Control size and maintain a specific artificial form.
Trees will be sheared with hedge trimmers into the desired geometric form. Major size reductions are not recommended if this type of pruning has been established. Over-pruning may result in the death of the tree or the appearance of brown/dead patches. Changes to the shape must be made gradually over several years.
Converting the canopy of a tree with a natural form into a formal geometric shape takes several years (or more, depending on the species) and should begin when the trees are young. Trees which undergo this type of pruning are more prone to diseases, insect infestations, and require annual pruning to maintain their appearance. It is usually impossible to revert them back to a natural form.
This pruning method is not recommended as a means of risk reduction for mature trees. If controlling size is the primary objective, it is more cost effective to remove the tree and replace it with a smaller tree species or a large shrub. Architectural pruning is expensive to maintain and should be chosen for aesthetic reasons.
Establish & maintain pollarded tree form.
Pollarding is a European pruning technique. It uses heading cuts to severely reduce all the natural stems and branches on a tree, inducing them to produce numerous shoots/watersrprouts. These shoots are then removed individually each year without cutting into the parent stem. This allows the original heading cut to heal, and a calloused pollard head will develop. Unlike topping, which is done to mature trees and leaves large wounds & stubs which can’t heal properly, the pollarding process allows the tree to heal and is begun on established but young trees.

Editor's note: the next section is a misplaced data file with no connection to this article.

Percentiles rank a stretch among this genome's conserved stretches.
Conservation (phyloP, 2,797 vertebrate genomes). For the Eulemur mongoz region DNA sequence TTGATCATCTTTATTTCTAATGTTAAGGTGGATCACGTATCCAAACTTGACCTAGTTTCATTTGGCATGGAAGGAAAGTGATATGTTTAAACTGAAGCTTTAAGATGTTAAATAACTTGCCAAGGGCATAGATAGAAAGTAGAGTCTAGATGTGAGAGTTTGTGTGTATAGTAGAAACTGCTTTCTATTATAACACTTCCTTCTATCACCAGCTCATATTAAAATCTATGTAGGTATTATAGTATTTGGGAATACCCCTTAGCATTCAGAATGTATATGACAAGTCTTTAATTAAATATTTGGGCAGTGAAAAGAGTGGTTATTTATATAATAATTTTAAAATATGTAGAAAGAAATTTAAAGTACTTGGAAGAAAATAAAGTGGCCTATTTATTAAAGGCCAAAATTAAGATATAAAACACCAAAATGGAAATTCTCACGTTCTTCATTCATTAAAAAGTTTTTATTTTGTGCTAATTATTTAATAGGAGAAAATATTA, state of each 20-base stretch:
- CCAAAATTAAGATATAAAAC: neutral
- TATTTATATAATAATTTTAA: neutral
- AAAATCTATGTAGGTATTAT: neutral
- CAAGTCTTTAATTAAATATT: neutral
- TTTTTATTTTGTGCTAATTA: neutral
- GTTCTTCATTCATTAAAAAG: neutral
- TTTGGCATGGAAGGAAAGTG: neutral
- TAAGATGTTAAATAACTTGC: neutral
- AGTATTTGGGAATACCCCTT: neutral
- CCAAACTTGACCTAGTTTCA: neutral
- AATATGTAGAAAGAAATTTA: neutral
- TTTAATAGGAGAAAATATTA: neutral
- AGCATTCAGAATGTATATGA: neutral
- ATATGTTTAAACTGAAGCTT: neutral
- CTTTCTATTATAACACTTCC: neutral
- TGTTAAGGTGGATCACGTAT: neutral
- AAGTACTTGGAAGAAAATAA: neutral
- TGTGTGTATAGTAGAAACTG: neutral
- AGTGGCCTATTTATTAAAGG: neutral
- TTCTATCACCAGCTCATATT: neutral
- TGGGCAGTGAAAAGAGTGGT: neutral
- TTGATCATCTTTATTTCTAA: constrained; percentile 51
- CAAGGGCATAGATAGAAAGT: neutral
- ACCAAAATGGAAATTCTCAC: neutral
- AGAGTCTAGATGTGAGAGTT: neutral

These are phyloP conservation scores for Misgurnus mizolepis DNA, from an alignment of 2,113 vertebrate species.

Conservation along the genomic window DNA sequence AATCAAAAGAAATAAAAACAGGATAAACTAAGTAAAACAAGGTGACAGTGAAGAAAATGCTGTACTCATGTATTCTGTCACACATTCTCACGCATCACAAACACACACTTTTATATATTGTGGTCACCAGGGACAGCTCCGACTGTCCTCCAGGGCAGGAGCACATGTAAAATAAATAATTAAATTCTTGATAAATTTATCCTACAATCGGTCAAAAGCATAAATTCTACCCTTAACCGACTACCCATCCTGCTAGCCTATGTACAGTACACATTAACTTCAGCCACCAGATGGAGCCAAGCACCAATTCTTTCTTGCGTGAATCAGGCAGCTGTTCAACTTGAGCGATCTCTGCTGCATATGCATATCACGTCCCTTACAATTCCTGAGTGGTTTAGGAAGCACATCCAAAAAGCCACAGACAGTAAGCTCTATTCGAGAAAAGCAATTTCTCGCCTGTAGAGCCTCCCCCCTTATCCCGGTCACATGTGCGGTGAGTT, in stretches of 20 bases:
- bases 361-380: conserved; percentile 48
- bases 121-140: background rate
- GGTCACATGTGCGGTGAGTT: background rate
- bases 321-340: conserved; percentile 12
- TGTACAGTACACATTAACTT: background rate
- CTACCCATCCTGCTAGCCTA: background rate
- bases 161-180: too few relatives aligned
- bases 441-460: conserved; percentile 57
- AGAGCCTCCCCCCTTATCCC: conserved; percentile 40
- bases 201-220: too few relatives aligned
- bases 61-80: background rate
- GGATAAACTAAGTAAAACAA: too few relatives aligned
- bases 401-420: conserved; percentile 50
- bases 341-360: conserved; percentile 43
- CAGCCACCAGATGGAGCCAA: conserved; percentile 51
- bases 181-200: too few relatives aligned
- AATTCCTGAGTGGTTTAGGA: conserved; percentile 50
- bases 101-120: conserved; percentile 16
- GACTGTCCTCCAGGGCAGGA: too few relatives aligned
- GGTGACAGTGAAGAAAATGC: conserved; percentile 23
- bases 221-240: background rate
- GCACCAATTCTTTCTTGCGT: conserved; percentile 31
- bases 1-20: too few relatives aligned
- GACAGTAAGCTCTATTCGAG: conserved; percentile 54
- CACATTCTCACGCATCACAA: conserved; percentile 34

Establishment: During the dormant season, cut scaffold branches and trunk of the subject tree back to predetermined locations, allowing for 2-6 ft of annual growth depending on the species. The tree will look bare at this point.
Maintenance – remove all growth annually or bi-annually during the dormant season. Do not cut into or beneath Pollard heads when removing new shoots.
Trees which have been topped or damaged in a storm often have out of control sprouting, decaying wounds, and disfigured tree crowns which require special care. In addition to being aesthetically detractive, these issues can become a safety concern if they aren’t managed properly.
Restoration pruning aims to clean up damaged areas, control sprouting, re-shape the canopy, and restore sound structure to previously topped or storm damaged trees. We begin by removing dead, damaged or diseased branches; thin clusters of shoots/stems emerging from damaged area; trim torn/broken bark or trunk wood; reduce or remove branches for current clearance requirements; select and train new stems and branches to re-grow the canopy; and reduce or thin undamaged portions of the tree crown for balance.